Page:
There may be some truth in the comment that “America is the only nation in history which miraculously has gone directly from barbarism to degeneration without the customary interval of civilization.” Underdeveloped, nostalgic, and often inattentive to the needs of its citizens, the society is stunted in adolescence by policy romanticism – a chosen people’s delusion of Divine entitlement with an exaggerated sense of personal agency. Policy romanticism persists in spite of enormous social and economic inequality, but along with the apparent failure of 100 years of free, compulsory, universal public education, which fancies itself as objective, worldly, informed, practical, and humane.
Without ever mentioning President Trump it goes far to explain his victory, the conservative ascendancy, and the refusal of this wealthy nation to share its bounty.
Learn more about The Masses are the Ruling Classes at the Oxford University Press website.

--Marshal Zeringue

Thursday, April 27, 2017

Jason King's "Faith with Benefits"

Jason King is Professor and Chair of the Theology Department at St. Vincent College. He has published essays in the Journal of Catholic Higher Education, Religious Education, Horizons, the Journal of Ecumenical Studies, American Benedictine Review, and the Journal of Moral Theology.

King applied the “Page 99 Test” to his new book, Faith with Benefits: Hookup Culture on Catholic Campuses, and reported the following:
It is a funny exercise to turn to page 99 of one’s own book to see if it reflects the work’s main thesis. When I did so for Faith with Benefits: Hookup Culture on Catholic Campuses, I found a chart that related mass attendance and hooking up that included intercourse for Mostly Catholic campuses. These three aspects are what support my claim that there is a “benefit” to faith.

First, the page indicates that Catholic campuses have different kinds of religious cultures. While I found three different types – which I typically describe as Very, Mostly, and Somewhat Catholic – it is perhaps better to think of them as three different configurations. For Mostly Catholic campuses, the one referenced on page 99, the religious culture is a communio Catholicism that puts “a clear priority on people and relationships.”

Second, the religious culture of a Catholic campus is primarily constituted by the students themselves. For mostly Catholic campuses, the majority of students are Catholic and go to mass weekly. They understand Catholicism to be fostering kindness and hospitality, rooted in God’s love, and tend to place less importance on the church’s sexual teaching and the authority of church’s leaders.

Finally, it indicates that the religious culture, as constituted by the students, affects hookup culture. This effect is not a simple, linear relationships, where more Catholic means less hooking up. Instead, the different configurations of Catholic culture affect hookup culture differently.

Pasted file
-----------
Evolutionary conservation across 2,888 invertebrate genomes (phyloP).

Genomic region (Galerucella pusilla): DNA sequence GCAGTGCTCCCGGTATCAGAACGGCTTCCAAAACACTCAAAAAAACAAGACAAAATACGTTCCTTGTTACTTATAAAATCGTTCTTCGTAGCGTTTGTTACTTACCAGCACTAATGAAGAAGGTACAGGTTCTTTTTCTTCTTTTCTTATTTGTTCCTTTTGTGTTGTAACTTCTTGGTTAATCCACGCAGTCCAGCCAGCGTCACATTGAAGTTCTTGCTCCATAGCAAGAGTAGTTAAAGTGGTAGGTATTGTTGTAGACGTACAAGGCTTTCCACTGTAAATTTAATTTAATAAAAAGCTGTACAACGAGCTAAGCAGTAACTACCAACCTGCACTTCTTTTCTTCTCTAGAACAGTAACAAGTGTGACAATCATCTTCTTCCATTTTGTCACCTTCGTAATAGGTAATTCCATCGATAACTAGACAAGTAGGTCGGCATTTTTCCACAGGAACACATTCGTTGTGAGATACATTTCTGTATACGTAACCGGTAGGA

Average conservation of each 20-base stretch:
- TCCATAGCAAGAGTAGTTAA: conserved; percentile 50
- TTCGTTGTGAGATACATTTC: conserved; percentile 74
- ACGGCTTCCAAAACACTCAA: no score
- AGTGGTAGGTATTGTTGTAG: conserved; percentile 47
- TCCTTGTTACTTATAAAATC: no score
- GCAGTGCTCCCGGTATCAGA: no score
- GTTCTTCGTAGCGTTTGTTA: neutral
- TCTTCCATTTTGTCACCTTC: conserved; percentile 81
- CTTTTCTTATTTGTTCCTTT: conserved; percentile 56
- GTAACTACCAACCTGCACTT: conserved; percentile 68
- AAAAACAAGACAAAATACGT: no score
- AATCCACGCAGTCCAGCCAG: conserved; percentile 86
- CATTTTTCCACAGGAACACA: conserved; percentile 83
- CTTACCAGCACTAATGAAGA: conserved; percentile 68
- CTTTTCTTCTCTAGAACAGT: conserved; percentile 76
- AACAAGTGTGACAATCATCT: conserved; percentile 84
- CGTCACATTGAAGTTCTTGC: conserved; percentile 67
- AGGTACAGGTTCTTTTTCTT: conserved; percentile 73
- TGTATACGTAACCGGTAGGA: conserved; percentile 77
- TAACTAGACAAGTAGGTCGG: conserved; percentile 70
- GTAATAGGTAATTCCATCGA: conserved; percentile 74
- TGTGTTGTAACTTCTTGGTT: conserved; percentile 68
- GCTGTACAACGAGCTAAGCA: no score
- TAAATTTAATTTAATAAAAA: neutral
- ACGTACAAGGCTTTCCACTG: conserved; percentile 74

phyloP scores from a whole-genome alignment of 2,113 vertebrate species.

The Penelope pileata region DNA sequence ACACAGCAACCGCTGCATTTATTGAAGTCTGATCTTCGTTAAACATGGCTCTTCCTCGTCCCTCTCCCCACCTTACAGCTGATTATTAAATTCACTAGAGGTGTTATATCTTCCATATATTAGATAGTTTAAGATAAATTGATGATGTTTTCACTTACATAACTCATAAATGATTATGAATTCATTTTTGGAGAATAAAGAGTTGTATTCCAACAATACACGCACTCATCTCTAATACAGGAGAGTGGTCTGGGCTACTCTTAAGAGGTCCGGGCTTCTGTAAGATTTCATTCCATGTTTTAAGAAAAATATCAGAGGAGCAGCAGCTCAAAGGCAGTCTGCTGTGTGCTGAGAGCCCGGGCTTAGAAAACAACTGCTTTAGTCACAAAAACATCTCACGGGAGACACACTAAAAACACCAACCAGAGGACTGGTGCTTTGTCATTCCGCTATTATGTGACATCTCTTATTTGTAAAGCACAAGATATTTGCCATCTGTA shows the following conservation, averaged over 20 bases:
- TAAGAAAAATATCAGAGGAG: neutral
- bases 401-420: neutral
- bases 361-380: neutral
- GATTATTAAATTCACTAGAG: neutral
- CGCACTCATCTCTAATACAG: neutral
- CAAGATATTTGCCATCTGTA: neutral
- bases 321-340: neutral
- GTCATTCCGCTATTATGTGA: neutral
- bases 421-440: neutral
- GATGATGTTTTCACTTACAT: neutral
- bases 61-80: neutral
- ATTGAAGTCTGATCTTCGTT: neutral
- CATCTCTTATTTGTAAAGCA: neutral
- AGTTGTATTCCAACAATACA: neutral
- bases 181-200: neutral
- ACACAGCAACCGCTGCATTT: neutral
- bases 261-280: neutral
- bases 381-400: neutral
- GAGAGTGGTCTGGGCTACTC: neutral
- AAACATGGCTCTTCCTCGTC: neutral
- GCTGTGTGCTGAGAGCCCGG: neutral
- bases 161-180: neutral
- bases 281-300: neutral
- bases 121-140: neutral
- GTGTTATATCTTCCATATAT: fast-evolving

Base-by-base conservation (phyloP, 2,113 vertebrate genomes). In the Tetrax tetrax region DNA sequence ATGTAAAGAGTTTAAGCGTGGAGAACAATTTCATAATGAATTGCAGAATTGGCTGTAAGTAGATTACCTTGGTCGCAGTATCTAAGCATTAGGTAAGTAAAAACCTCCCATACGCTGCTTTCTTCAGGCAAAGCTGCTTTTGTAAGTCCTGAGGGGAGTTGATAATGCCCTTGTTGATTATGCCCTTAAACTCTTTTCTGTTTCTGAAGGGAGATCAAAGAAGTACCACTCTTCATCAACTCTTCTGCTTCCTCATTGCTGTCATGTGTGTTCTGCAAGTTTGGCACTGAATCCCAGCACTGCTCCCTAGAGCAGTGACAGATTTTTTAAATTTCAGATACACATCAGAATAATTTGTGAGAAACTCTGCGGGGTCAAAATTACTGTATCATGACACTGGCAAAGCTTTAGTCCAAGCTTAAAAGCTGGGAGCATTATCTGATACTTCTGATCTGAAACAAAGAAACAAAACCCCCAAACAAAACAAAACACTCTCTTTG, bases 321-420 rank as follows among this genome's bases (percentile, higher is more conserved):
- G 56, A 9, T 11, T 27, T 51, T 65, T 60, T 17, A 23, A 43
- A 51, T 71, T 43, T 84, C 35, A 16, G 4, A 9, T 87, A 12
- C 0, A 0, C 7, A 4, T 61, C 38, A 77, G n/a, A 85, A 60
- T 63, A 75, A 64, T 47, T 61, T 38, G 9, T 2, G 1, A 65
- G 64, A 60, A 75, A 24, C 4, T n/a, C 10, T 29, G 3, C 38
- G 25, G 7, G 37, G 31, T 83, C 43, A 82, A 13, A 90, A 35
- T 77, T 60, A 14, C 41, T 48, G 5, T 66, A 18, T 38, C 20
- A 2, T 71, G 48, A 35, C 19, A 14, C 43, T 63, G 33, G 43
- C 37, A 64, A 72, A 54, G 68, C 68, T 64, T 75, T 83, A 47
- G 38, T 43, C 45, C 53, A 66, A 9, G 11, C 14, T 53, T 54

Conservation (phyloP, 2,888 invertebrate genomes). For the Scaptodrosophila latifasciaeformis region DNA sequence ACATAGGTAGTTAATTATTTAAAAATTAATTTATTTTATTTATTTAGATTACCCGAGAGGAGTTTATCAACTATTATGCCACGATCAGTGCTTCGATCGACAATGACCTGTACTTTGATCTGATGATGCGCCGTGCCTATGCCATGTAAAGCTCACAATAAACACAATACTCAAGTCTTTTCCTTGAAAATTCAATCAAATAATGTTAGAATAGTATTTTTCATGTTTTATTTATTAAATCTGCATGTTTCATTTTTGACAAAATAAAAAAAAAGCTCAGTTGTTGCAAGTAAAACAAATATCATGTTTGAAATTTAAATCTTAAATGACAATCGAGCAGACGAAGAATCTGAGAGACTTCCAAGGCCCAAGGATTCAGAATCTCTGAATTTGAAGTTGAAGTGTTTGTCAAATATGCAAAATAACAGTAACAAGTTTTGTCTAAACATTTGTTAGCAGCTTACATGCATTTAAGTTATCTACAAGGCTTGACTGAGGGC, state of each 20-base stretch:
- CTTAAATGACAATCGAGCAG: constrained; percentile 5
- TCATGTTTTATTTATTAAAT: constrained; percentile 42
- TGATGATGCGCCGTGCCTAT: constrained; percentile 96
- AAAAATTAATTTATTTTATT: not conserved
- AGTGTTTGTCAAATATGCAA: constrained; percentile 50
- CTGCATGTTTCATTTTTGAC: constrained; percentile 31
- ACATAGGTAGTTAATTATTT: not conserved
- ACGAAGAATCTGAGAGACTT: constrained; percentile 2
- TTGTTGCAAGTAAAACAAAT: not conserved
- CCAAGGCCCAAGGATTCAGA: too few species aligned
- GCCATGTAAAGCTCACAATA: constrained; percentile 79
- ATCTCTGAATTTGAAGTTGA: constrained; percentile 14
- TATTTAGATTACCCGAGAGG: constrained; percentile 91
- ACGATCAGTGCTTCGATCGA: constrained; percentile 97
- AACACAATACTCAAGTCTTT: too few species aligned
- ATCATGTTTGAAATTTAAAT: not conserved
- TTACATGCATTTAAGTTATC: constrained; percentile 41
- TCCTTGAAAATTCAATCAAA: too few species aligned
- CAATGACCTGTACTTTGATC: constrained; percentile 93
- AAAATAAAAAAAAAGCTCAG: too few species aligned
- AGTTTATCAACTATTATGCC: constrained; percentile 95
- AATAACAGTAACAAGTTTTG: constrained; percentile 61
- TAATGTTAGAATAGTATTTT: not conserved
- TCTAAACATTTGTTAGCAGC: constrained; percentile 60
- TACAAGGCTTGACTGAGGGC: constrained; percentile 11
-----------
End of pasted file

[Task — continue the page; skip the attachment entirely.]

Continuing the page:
The communio Catholicism of Mostly Catholic campuses, made up by students who go to mass weekly and value the church’s teaching on kindness but not sexuality, transforms hooking up from a “no strings attached” affair to an “entry way into a relationship.” In other words, the religious culture generates a relationship hookup culture.

Page 99 succinctly suggests that different Catholic campuses have different religious cultures and, as a result, different hookup cultures. Students constitute most of the culture, the culture affects expectations around hooking up, and these expectations shape students’ behavior. While there is more to understanding how a culture works and the limits of changing it, these basics indicate that, because the religious culture affects hooking up, there is a “benefit” to faith.
Learn more about Faith with Benefits at the Oxford University Press website.

--Marshal Zeringue

Tuesday, April 25, 2017

Steven Casey's "The War Beat, Europe"

Steven Casey is Professor in International History at the London School of Economics and Political Science. His books include Cautious Crusade (2001) Selling the Korean War (2008), which won the Harry S. Truman Book Award, and When Soldiers Fall (2014), which won the Neustadt Prize.

Casey applied the “Page 99 Test” to his new book, The War Beat, Europe: The American Media at War Against Nazi Germany, and reported the following:
On Monday, February 1, 1943, a group of correspondents including Homer Bigart of the New York Herald Tribune, Walter Cronkite of the United Press, and Bob Post of the New York Times, left London’s Paddington Station for Bovingdon airbase. This group, which would soon become known as the Writing Sixty-Ninth, were part of a bold new experiment in war reporting. The US Eighth Air Force intended to train them in the basics of high-altitude precision bombing, with the goal of sending them on a raid over Germany in the near future.